When I test feature that involve time, depicted graph helps me to understand that feature.
I found features that involve time tricky to test because time is abstract attribute and I can not put my hands on it. What helps me to grasp time into my head is graph that models it. Here is one example. There is event that has start and end time.
start + x_month = end
Only start could be updated, end is calculated based on previous function. I need to test email that is send when event end is in one week.
Can you model this in your hand? Following picture helped me:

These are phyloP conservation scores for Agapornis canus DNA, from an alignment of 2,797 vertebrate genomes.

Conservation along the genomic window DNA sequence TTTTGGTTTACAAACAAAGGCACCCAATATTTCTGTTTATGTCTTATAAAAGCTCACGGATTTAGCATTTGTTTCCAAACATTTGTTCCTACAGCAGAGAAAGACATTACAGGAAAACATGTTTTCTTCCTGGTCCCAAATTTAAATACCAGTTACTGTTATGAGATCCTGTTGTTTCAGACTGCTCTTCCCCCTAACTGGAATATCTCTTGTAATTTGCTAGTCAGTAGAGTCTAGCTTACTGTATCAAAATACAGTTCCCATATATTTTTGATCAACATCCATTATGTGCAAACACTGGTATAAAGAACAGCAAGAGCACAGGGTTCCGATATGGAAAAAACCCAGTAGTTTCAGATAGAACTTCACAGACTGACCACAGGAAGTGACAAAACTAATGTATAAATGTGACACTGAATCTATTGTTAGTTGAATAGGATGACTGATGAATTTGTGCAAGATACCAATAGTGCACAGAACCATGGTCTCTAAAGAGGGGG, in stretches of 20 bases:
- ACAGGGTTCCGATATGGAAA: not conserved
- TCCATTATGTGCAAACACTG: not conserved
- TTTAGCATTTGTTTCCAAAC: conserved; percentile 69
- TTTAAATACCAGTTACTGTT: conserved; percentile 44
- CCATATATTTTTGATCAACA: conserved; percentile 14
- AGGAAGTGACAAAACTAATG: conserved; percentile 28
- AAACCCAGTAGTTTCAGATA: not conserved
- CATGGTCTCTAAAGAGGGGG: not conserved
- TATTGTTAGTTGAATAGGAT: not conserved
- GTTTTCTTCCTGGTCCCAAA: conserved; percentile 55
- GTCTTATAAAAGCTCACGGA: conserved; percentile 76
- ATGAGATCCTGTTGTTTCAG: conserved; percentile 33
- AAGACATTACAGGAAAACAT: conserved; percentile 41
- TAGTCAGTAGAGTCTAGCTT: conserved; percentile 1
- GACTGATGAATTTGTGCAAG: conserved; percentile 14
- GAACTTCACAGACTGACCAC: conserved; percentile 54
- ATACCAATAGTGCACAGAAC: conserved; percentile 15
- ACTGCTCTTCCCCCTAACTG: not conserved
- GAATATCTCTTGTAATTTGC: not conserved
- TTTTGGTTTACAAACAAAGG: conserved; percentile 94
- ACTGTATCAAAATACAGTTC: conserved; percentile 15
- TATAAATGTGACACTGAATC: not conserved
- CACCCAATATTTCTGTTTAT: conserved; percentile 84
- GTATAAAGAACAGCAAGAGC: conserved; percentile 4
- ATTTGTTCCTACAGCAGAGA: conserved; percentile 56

With that graph in front of me, I can do time tour. In order to trigger email, end time must be in one week. With basic mathematics:
start = end - x_month start = 1.week.from_now - x_month
Lets take that x_month is 3 and now is Sat. Apr 21st 2018
start = now + 1.week - 3.months (note that this is pseudocode)
Guess what, date arithmetic is tricky :). Leap years and different number of days in month make tester job harder.
Lets see what my favourite web framework, Ruby on rails, has to offer. Lets run rails console:
rails c  pry(main)> 1.week.from_now => Sat, 28 Apr 2018 15:10:53 EDT -04:00  pry(main)> 1.week.from_now - 3.month => Sun, 28 Jan 2018 15:17:15 EST -05:00
Start date is Sun, 28 Jan 2018!
Rails has excellent helper functions that could help in date calculations. Ask your developer does web framework in your project has something like that. Modeling is used for depicting abstract stuff, and time is perfect candidate for modelling.